This editorial by Professor Marisel Moreno first appeared in the Notre Dame student paper, The Observer, on Thursday, September 3, 2015.
Letter to the Editor | Thursday, September 3, 2015
Like many in our community, I was very excited when I heard Justice Sonia Sotomayor was coming to visit Notre Dame in early September. As one of the very few Puerto Rican faculty members at this University, this represented a moment of pride. You see, for a long time Puerto Ricans in this country have received bad press. Think about how the media typically portrays Puerto Ricans — the stereotypes that are perpetuated — and you can see where I’m heading. We can count on the news to report the “bad stuff” that’s going on in Puerto Rican communities across the U.S. (or on the Island), but we hardly ever hear the “good stuff” that’s happening. And, something really good happened here at Notre Dame on Sept. 2 and 3. Thanks to some of the most generous people I have met in my life, Puerto Rican Trustee Emeritus José E. Fernández and his wife Mary Jane — who made Justice Sotomayor’s visit a reality — many of us were able to listen and learn from an incredibly inspiring person. I had never met a Supreme Court Justice before, so I wasn’t sure what to expect. However, I did not expect to meet someone who despite her status and position treated everyone with such warmth and dignity. I also didn’t expect to struggle trying to keep up with her as I jotted down every phrase or sentence I found inspiring. Although she far exceeded my expectations, I did have the feeling her message would resonate profoundly with our University’s mission and values. I’d like to share some of the most powerful quotes that I was able to capture in writing during the events I was lucky to be able to attend. Here are a few:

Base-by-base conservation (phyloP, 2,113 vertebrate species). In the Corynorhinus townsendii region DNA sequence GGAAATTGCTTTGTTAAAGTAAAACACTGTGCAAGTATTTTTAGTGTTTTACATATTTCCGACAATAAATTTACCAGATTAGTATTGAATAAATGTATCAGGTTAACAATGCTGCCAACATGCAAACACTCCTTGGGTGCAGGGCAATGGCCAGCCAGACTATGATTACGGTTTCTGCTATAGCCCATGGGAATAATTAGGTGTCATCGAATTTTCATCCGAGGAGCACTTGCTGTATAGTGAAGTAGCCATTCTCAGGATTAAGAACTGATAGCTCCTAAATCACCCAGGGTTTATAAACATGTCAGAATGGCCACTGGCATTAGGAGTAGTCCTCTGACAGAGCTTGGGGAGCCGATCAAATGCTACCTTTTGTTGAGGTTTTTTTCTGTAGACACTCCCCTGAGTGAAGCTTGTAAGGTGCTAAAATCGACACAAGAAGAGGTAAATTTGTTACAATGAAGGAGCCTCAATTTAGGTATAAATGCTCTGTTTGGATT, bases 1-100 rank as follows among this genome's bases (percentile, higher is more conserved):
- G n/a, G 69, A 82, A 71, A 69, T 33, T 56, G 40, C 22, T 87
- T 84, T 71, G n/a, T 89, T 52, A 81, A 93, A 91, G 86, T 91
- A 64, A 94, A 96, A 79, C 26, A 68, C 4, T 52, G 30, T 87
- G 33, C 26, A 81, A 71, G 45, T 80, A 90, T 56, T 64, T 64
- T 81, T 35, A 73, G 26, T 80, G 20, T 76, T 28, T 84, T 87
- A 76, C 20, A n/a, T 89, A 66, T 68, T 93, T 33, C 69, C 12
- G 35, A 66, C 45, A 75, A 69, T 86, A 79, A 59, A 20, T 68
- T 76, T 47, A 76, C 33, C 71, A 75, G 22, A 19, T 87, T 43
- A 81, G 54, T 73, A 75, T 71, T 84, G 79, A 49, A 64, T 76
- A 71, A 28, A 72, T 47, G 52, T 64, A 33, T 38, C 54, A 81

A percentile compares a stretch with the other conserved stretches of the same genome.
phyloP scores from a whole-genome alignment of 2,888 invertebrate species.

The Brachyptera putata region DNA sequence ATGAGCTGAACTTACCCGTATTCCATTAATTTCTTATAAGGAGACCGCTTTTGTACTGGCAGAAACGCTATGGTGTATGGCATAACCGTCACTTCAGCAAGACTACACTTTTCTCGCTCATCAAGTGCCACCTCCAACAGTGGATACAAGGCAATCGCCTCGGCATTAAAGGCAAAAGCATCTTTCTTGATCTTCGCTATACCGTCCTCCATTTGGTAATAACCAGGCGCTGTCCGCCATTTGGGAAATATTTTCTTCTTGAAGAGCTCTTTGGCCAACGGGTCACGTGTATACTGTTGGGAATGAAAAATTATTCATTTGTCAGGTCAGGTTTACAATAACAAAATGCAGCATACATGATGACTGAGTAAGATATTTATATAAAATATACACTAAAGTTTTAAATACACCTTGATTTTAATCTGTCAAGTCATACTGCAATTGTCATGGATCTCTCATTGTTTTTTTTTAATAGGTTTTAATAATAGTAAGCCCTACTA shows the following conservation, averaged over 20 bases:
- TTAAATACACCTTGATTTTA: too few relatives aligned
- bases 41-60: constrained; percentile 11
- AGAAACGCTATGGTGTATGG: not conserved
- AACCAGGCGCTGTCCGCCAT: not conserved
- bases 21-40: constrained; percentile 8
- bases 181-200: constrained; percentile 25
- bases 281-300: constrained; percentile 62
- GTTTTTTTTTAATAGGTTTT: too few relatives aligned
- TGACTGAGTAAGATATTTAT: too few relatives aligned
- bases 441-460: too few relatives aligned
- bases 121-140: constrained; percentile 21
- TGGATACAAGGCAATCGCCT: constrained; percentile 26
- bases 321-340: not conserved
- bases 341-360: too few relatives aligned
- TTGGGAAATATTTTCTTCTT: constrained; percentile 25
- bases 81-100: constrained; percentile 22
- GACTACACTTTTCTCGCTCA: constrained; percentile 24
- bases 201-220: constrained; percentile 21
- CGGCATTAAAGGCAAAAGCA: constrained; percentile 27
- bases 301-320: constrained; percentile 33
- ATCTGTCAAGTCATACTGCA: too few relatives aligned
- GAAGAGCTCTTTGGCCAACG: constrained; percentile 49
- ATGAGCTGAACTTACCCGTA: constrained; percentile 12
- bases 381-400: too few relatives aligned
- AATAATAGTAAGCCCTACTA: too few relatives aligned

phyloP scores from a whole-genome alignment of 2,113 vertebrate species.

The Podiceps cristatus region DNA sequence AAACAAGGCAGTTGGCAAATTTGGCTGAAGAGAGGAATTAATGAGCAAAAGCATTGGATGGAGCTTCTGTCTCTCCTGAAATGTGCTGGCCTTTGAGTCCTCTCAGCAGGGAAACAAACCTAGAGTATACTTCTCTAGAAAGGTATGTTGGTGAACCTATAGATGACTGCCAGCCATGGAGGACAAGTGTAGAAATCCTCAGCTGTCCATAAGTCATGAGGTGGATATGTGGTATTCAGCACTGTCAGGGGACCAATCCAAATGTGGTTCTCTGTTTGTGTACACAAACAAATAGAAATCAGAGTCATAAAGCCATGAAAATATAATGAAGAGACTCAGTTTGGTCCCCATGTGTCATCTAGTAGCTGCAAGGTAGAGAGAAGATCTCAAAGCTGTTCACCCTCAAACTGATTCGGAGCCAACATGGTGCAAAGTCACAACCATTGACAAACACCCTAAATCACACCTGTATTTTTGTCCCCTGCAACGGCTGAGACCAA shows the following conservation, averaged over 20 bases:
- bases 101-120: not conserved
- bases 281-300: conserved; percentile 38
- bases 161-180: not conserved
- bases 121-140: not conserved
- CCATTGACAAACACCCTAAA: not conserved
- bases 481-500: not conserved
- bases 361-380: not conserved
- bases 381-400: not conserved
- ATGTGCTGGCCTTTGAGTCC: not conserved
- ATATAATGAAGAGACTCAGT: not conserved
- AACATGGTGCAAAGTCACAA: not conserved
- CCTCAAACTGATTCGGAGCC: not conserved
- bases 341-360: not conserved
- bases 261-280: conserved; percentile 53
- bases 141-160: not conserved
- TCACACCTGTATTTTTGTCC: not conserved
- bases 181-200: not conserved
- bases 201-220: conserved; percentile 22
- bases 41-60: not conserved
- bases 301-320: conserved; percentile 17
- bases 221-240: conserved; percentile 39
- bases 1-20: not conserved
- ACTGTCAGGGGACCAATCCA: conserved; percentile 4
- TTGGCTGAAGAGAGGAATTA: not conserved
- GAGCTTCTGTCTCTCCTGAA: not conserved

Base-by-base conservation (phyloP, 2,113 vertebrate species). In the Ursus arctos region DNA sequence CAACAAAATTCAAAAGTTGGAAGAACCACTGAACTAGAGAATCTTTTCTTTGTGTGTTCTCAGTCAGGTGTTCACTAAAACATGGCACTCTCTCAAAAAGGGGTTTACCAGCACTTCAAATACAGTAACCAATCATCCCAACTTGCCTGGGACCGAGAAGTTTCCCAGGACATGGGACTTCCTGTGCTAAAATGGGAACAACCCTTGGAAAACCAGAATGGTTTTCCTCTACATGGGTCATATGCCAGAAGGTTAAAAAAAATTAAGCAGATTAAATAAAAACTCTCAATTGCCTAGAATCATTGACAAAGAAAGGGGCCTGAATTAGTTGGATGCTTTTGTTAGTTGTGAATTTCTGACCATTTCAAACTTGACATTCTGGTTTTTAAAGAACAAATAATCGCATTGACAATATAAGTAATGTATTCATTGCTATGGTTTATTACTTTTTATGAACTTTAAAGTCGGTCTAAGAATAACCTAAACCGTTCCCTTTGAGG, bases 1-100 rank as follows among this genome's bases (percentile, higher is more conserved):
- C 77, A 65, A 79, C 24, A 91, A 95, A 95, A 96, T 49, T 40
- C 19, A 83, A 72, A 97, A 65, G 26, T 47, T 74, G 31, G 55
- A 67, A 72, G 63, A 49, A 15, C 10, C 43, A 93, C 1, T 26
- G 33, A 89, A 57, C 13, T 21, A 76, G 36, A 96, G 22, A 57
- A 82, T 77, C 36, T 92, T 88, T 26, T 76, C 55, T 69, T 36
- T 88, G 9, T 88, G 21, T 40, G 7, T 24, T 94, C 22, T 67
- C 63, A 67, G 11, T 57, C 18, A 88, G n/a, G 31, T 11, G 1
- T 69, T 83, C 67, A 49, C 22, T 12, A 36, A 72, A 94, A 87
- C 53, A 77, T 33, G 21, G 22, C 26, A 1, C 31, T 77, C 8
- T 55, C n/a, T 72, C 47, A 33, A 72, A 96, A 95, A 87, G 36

“You make choices about the kind of person you want to be.”
“What is it that you want to do in this world?”
“The bad will always exist around you, but in the end the choice is yours.”
“You can’t change the world in big ways, but you can change it in small steps.”
“Do what’s right.”
“No job is worth your conscience.”
“Be a voice for change.”
About underprivileged kids, especially those who have lost a parent: “Take an interest in the child.”
“The greater obstacle to success is the lack of knowledge of what’s available.”
Justice Sotomayor didn’t tailor her message to Notre Dame; these are the guidelines she has followed to become the person she is today. The essence of her message, especially to our students, was to follow your heart and your conscience because they will lead you to a place where you’ll be able to make a difference in this world. She emphasized the importance of using college years wisely: take courses about topics you know nothing about; befriend people who have different backgrounds from you and learn their stories; sit at different clubs’ meeting and learn from their conversations; get out of your comfort zone; study what you love; inform yourself and become a better person. Have fun. She also emphasized the privilege we all have or have had to go to school and that it’s our responsibility to help children, especially underprivileged children, reach that goal. Notre Dame students can play an important role through community outreach. Students can “take an interest in the child” and help them build their dreams. As she put it, “The greater obstacle to success is the lack of knowledge of what’s available.” Notre Dame students can show children in this community what their options are for the future. We can “be a voice for change” as she has urged us. For that reminder and her down-to-earth wisdom, we’ll forever be grateful.
associate professor of Spanish